ISBN: 978-2-87457-100-8
14,50 €

À propos d’un cercueil disparu. Une descendance de la reine Iahhetep Ire

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by Thierry STASSER, in Res Antiquae 15, 2018.

Apart from the coffin Cairo 28501, which was rediscovered in 1859 by workmen employed by Auguste Mariette in Dra Abu el Naga, all artefacts bearing the name of a Queen Ahhotep, whether comtemporaneous or posthumous, are usually assigned to the mother of King Ahmose, Queen Ahhotep II, whose gigantic coffin was buried in the so called “Royal Cache” at Deir El Bahri. Some Egyptologists believe that there was actually only one Queen Ahhotep, therefore both coffins would have belonged to the same woman according to them. The first coffin, without the title of Mother of the King, would have thus been constructed at the same time as the one belonging to King Seqenenre – in their opinion Queen Ahhotep’s husband – and the latter one a few decades after, when she became the Mother of the King. However one of the monuments inscribed with Ahhotep’s name proves, without any possible objection, that there were indeed two homonymous queens. An inscription from the nowadays missing outer case of a female mummy, copied by Anthony Harris in the 1820’s and which can be found in his notebook no 11, which is presently housed at the library of the Graeco-Roman Museum of Alexandria, confirms without any doubt the existence of a second Queen Ahhotep.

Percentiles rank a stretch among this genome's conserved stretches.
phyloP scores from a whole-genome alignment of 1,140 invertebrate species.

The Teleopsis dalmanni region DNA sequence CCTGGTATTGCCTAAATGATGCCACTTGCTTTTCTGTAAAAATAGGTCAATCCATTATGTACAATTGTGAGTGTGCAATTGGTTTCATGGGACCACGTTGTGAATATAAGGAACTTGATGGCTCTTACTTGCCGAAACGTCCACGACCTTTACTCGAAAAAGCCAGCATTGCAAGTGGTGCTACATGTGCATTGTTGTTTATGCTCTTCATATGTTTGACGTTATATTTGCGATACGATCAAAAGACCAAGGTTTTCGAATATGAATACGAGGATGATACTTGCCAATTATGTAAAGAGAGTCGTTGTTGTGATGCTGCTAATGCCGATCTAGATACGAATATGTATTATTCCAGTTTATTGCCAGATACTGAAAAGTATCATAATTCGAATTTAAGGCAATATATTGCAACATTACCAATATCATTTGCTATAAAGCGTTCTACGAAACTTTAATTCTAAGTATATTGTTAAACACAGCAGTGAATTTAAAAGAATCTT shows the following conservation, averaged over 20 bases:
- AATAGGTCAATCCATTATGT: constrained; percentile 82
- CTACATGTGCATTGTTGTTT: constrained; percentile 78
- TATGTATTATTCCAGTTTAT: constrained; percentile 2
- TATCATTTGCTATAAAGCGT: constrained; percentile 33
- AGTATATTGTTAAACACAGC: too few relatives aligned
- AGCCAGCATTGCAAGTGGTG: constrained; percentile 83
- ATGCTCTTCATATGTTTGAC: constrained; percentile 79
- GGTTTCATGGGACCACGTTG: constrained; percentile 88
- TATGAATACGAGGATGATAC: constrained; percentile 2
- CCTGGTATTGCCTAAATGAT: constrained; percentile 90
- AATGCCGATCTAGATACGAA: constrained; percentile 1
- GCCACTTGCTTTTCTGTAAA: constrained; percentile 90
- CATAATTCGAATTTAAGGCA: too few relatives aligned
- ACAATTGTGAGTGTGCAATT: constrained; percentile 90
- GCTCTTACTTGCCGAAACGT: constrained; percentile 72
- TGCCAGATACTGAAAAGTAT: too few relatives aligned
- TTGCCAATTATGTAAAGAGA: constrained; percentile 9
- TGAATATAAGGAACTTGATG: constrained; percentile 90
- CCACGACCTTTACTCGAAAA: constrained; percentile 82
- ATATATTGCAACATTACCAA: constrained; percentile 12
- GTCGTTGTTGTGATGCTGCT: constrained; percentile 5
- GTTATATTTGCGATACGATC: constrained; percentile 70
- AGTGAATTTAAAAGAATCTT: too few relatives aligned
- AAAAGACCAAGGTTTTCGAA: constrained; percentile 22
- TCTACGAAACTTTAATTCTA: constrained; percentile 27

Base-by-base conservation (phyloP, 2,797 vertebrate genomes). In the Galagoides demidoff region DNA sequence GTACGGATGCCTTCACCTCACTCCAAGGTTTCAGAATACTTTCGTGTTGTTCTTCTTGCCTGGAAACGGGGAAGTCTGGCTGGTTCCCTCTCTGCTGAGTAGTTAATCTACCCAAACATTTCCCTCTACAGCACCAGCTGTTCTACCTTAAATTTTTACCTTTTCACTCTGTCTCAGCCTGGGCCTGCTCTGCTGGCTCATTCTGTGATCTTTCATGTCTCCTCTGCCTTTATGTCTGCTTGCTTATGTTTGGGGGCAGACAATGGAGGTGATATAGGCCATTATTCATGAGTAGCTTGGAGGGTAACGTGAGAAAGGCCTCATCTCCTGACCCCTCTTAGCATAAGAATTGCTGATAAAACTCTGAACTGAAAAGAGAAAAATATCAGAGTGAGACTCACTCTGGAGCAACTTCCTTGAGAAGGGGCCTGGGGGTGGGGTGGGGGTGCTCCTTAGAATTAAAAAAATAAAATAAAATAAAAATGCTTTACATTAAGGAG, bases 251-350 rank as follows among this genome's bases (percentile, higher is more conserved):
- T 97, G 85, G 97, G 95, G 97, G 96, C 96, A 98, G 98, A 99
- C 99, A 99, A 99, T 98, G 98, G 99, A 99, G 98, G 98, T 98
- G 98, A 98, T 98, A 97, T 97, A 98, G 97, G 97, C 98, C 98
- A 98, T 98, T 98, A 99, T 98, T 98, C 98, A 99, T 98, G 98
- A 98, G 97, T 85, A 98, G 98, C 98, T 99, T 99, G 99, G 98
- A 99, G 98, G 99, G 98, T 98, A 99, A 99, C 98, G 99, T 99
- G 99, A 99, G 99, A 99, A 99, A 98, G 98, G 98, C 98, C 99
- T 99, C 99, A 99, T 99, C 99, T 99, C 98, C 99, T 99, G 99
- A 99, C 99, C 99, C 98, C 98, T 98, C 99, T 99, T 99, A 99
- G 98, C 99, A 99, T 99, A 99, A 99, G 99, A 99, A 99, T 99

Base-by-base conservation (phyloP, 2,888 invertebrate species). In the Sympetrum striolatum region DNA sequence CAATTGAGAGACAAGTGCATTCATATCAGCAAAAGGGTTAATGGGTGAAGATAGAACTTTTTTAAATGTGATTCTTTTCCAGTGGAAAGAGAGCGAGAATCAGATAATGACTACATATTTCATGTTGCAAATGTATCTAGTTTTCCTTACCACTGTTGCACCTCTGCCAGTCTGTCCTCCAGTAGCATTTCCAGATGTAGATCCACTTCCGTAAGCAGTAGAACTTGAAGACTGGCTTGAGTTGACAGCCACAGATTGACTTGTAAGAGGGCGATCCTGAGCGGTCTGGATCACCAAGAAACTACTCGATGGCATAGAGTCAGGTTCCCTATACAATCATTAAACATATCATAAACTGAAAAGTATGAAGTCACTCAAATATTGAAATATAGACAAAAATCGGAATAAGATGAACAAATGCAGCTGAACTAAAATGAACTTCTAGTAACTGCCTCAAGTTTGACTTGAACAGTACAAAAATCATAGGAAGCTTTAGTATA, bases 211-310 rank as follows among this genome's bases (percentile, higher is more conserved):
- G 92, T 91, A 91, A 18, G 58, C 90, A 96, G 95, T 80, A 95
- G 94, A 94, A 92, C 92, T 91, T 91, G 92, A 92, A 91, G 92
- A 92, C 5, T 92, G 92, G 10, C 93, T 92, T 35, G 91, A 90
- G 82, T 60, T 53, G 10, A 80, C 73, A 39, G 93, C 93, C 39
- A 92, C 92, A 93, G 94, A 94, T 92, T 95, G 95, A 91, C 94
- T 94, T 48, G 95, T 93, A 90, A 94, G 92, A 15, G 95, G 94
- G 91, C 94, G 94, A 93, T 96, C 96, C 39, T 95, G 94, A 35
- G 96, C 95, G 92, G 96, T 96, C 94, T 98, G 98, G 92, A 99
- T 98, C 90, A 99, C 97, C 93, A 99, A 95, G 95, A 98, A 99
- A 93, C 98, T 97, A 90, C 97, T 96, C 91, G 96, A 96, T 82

Keywords: Coffin, Ahhotep I, 17th dynasty, Kingship, Kamose, Ahmose Henutempet